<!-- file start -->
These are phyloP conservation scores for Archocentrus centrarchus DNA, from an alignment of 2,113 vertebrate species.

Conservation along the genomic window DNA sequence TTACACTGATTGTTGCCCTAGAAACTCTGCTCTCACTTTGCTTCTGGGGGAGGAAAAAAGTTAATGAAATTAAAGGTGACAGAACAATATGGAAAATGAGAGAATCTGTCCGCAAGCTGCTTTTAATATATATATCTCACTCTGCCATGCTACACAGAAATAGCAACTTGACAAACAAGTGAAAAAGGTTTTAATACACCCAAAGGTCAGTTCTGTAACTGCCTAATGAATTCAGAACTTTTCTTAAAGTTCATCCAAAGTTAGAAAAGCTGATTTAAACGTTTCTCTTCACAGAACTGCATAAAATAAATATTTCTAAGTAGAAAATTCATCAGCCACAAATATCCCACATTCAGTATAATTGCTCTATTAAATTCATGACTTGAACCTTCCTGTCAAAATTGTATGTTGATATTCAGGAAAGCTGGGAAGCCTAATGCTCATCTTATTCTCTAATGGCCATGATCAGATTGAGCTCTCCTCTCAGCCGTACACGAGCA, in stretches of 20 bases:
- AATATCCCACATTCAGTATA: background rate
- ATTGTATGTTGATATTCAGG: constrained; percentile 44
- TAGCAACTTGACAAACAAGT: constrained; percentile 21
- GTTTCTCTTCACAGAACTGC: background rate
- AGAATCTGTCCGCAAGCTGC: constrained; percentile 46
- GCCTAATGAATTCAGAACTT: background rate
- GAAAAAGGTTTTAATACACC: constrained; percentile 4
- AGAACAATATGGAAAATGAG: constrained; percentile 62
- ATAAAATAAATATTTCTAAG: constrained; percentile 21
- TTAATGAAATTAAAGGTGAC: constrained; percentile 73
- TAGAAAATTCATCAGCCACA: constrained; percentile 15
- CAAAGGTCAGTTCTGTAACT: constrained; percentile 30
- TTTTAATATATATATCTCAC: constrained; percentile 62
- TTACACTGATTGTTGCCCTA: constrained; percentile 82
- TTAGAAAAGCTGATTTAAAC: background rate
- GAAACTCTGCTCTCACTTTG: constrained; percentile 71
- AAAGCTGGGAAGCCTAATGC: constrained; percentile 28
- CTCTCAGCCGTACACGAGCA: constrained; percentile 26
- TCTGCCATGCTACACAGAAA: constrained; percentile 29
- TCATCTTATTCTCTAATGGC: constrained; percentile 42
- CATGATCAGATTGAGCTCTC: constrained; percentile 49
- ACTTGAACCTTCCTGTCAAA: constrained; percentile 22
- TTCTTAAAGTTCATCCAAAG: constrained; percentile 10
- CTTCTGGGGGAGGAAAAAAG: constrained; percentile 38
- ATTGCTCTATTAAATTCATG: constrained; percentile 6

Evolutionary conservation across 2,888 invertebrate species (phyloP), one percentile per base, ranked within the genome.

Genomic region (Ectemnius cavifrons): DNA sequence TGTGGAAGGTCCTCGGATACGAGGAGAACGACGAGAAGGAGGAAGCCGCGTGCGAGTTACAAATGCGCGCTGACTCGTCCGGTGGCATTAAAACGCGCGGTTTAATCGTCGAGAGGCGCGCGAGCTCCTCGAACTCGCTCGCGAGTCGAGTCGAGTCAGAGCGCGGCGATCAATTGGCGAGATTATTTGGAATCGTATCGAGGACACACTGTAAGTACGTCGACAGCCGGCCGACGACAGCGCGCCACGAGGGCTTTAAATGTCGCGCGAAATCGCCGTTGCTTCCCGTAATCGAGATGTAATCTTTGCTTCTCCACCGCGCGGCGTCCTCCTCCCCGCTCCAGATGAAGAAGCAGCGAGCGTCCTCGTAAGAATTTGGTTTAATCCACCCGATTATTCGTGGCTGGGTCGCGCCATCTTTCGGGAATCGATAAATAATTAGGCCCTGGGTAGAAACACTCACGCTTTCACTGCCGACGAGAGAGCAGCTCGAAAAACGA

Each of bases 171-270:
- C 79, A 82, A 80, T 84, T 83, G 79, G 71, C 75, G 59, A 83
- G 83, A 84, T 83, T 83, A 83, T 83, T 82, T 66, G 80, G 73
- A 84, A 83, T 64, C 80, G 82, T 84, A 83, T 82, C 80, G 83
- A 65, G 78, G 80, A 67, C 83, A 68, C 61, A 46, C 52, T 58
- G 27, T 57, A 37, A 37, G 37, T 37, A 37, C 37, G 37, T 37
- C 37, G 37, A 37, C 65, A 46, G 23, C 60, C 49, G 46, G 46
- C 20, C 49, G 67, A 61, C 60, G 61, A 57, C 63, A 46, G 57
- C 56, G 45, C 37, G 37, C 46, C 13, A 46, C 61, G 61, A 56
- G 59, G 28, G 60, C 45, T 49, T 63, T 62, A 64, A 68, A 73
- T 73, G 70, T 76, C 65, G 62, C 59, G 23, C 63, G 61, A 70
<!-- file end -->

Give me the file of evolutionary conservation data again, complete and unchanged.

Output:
These are phyloP conservation scores for Archocentrus centrarchus DNA, from an alignment of 2,113 vertebrate species.

Conservation along the genomic window DNA sequence TTACACTGATTGTTGCCCTAGAAACTCTGCTCTCACTTTGCTTCTGGGGGAGGAAAAAAGTTAATGAAATTAAAGGTGACAGAACAATATGGAAAATGAGAGAATCTGTCCGCAAGCTGCTTTTAATATATATATCTCACTCTGCCATGCTACACAGAAATAGCAACTTGACAAACAAGTGAAAAAGGTTTTAATACACCCAAAGGTCAGTTCTGTAACTGCCTAATGAATTCAGAACTTTTCTTAAAGTTCATCCAAAGTTAGAAAAGCTGATTTAAACGTTTCTCTTCACAGAACTGCATAAAATAAATATTTCTAAGTAGAAAATTCATCAGCCACAAATATCCCACATTCAGTATAATTGCTCTATTAAATTCATGACTTGAACCTTCCTGTCAAAATTGTATGTTGATATTCAGGAAAGCTGGGAAGCCTAATGCTCATCTTATTCTCTAATGGCCATGATCAGATTGAGCTCTCCTCTCAGCCGTACACGAGCA, in stretches of 20 bases:
- AATATCCCACATTCAGTATA: background rate
- ATTGTATGTTGATATTCAGG: constrained; percentile 44
- TAGCAACTTGACAAACAAGT: constrained; percentile 21
- GTTTCTCTTCACAGAACTGC: background rate
- AGAATCTGTCCGCAAGCTGC: constrained; percentile 46
- GCCTAATGAATTCAGAACTT: background rate
- GAAAAAGGTTTTAATACACC: constrained; percentile 4
- AGAACAATATGGAAAATGAG: constrained; percentile 62
- ATAAAATAAATATTTCTAAG: constrained; percentile 21
- TTAATGAAATTAAAGGTGAC: constrained; percentile 73
- TAGAAAATTCATCAGCCACA: constrained; percentile 15
- CAAAGGTCAGTTCTGTAACT: constrained; percentile 30
- TTTTAATATATATATCTCAC: constrained; percentile 62
- TTACACTGATTGTTGCCCTA: constrained; percentile 82
- TTAGAAAAGCTGATTTAAAC: background rate
- GAAACTCTGCTCTCACTTTG: constrained; percentile 71
- AAAGCTGGGAAGCCTAATGC: constrained; percentile 28
- CTCTCAGCCGTACACGAGCA: constrained; percentile 26
- TCTGCCATGCTACACAGAAA: constrained; percentile 29
- TCATCTTATTCTCTAATGGC: constrained; percentile 42
- CATGATCAGATTGAGCTCTC: constrained; percentile 49
- ACTTGAACCTTCCTGTCAAA: constrained; percentile 22
- TTCTTAAAGTTCATCCAAAG: constrained; percentile 10
- CTTCTGGGGGAGGAAAAAAG: constrained; percentile 38
- ATTGCTCTATTAAATTCATG: constrained; percentile 6

Evolutionary conservation across 2,888 invertebrate species (phyloP), one percentile per base, ranked within the genome.

Genomic region (Ectemnius cavifrons): DNA sequence TGTGGAAGGTCCTCGGATACGAGGAGAACGACGAGAAGGAGGAAGCCGCGTGCGAGTTACAAATGCGCGCTGACTCGTCCGGTGGCATTAAAACGCGCGGTTTAATCGTCGAGAGGCGCGCGAGCTCCTCGAACTCGCTCGCGAGTCGAGTCGAGTCAGAGCGCGGCGATCAATTGGCGAGATTATTTGGAATCGTATCGAGGACACACTGTAAGTACGTCGACAGCCGGCCGACGACAGCGCGCCACGAGGGCTTTAAATGTCGCGCGAAATCGCCGTTGCTTCCCGTAATCGAGATGTAATCTTTGCTTCTCCACCGCGCGGCGTCCTCCTCCCCGCTCCAGATGAAGAAGCAGCGAGCGTCCTCGTAAGAATTTGGTTTAATCCACCCGATTATTCGTGGCTGGGTCGCGCCATCTTTCGGGAATCGATAAATAATTAGGCCCTGGGTAGAAACACTCACGCTTTCACTGCCGACGAGAGAGCAGCTCGAAAAACGA

Each of bases 171-270:
- C 79, A 82, A 80, T 84, T 83, G 79, G 71, C 75, G 59, A 83
- G 83, A 84, T 83, T 83, A 83, T 83, T 82, T 66, G 80, G 73
- A 84, A 83, T 64, C 80, G 82, T 84, A 83, T 82, C 80, G 83
- A 65, G 78, G 80, A 67, C 83, A 68, C 61, A 46, C 52, T 58
- G 27, T 57, A 37, A 37, G 37, T 37, A 37, C 37, G 37, T 37
- C 37, G 37, A 37, C 65, A 46, G 23, C 60, C 49, G 46, G 46
- C 20, C 49, G 67, A 61, C 60, G 61, A 57, C 63, A 46, G 57
- C 56, G 45, C 37, G 37, C 46, C 13, A 46, C 61, G 61, A 56
- G 59, G 28, G 60, C 45, T 49, T 63, T 62, A 64, A 68, A 73
- T 73, G 70, T 76, C 65, G 62, C 59, G 23, C 63, G 61, A 70